#3: “Open Intern@t” For years, the German artist Aram Bartholl has made the web – and our interaction with it – a major theme of his work. In “Dead Drops,” he embedded real, working flashdrives in buildings and public spaces, allowing daring passersby to upload or download documents. For “WoW,” he constructed enormous signs bearing the names of volunteers, who agreed to walk through major cities with someone else holding the sign above them, much as players do in the online game World of Warcraft (or WoW). Now in “Open Intern@t,” he’s carrying around those ubiquitous LED “OPEN” and “INTERN@T” signs seen hanging in shops around the world. And his signs don’t lie: he also carries a mobile 3G hotspot around with him, allowing people on the street near him to log onto the Internet for free. However, this is art…or a “public intervention,” in his words.  So part of the deal is that Bartholl keeps moving, forcing people either to follow around close to him or get pushed off the web.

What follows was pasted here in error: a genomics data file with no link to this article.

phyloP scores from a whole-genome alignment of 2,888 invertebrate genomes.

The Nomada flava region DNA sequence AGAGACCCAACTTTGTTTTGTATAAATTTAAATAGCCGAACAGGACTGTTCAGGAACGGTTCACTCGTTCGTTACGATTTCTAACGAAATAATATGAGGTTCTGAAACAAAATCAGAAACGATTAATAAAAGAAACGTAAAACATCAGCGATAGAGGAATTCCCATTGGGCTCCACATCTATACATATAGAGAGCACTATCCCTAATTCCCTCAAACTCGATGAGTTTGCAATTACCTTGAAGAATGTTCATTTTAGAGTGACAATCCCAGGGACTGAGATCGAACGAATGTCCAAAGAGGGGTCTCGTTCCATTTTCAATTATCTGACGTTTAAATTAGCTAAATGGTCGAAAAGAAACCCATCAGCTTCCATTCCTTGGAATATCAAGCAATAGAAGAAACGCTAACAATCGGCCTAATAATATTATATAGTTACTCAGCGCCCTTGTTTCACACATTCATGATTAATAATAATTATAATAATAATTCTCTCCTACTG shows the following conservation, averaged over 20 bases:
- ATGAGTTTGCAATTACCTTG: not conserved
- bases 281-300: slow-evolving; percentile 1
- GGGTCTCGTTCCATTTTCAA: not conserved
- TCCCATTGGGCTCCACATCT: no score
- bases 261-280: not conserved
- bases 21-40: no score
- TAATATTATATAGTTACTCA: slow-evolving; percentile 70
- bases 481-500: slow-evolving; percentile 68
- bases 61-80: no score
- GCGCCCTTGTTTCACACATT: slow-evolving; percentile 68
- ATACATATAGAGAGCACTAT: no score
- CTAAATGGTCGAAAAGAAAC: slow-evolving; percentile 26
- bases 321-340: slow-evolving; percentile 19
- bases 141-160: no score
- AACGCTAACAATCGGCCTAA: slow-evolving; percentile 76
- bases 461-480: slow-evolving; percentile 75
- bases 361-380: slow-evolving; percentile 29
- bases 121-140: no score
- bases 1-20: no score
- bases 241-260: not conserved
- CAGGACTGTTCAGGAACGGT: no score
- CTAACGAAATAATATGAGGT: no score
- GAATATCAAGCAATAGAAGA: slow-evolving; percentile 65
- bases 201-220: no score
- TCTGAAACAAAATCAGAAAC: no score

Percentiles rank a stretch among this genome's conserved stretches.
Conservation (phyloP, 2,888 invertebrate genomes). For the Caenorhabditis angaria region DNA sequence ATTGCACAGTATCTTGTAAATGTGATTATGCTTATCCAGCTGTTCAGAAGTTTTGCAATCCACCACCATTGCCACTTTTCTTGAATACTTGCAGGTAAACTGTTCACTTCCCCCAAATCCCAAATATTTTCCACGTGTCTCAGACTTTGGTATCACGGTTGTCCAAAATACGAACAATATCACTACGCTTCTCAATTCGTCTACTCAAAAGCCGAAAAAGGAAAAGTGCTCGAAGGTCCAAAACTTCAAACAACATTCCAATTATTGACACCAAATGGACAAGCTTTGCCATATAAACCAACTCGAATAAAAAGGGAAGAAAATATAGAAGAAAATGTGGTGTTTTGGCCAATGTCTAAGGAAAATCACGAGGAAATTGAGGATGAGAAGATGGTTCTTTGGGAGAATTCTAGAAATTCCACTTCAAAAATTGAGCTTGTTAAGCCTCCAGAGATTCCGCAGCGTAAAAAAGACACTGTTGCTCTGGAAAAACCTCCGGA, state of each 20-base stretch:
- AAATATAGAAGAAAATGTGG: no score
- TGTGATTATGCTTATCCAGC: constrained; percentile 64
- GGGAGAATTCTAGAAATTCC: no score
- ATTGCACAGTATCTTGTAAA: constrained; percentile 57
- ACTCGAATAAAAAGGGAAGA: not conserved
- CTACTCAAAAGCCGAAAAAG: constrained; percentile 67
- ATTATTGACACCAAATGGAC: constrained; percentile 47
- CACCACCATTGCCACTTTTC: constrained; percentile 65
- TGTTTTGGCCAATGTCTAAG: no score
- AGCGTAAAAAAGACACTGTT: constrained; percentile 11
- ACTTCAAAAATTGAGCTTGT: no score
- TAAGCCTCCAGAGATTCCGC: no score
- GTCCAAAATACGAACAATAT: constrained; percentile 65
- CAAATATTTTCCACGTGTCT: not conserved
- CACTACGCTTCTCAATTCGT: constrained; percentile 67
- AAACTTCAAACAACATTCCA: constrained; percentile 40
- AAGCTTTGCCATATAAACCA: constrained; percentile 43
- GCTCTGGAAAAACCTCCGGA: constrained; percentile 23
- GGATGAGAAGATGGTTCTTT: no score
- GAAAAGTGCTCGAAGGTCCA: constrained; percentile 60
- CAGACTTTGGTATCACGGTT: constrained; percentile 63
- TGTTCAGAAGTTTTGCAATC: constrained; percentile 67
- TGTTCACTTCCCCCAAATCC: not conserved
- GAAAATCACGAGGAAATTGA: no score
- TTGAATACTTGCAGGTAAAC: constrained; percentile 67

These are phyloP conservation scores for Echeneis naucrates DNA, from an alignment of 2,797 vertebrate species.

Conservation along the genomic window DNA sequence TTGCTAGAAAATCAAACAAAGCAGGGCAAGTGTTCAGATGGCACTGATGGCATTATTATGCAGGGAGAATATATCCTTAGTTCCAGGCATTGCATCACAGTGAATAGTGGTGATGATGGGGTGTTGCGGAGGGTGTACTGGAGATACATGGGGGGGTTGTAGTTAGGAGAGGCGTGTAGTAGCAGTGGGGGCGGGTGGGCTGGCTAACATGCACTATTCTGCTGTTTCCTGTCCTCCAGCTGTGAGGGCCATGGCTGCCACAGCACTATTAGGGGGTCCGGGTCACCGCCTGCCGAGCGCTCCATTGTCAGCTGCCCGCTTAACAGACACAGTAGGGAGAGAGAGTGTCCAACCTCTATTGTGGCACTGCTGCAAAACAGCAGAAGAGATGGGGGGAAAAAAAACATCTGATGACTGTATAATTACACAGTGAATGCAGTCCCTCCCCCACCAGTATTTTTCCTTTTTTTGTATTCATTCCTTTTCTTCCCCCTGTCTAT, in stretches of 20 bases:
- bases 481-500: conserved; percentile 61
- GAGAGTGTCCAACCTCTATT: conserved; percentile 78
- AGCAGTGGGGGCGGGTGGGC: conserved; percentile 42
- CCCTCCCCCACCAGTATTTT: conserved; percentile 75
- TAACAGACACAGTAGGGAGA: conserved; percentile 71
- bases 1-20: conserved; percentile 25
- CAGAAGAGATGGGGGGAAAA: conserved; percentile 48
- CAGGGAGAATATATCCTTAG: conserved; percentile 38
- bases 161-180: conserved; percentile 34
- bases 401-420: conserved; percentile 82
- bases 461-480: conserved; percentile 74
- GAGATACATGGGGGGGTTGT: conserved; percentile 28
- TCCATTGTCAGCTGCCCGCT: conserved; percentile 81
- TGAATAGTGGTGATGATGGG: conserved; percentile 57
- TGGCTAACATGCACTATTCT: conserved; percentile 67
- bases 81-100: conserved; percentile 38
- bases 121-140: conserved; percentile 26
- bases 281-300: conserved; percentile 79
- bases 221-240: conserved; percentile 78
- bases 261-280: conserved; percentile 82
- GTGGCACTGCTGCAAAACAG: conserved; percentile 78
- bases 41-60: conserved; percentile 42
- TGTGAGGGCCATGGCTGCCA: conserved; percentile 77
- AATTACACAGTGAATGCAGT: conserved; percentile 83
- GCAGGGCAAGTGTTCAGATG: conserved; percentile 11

As art goes, we’re not so sure. But we’re considering buying his “work” and taking it on trips with us.

OPEN INTERNET from aram bartholl on Vimeo.

PopTech: Wired in the Woods

Posted October 21st, 2011 at 1:19 am (UTC-4)

Thoughts on a Webby World

Doug Bernard | Camden, Maine

When in doubt, just stare at the clouds and keep your mouth shut.

It’s earlier this afternoon; I’m sitting in the BWI airport, killing a few hours before boarding a flight to Portland, Maine, and the 16th annual PopTech conference. PopTech is a yearly gathering of techno-savants and Internet evangelists who meet in the seaside village of Camden – a town on the lip of the ocean and the forest.  As suits its Warhol-esque name, PopTech (technically “Pop!Tech”, but we’re not so exclamatory) is hipper than hip.  “It’s like a TED mash-up” one attendee told me over airport pizza, referencing both the mega-popular “Technology, Entertainment, Design” – or TED – gatherings and the social media ‘mash’ phenomena in just five words.  I’m not sure what she means, but I nod.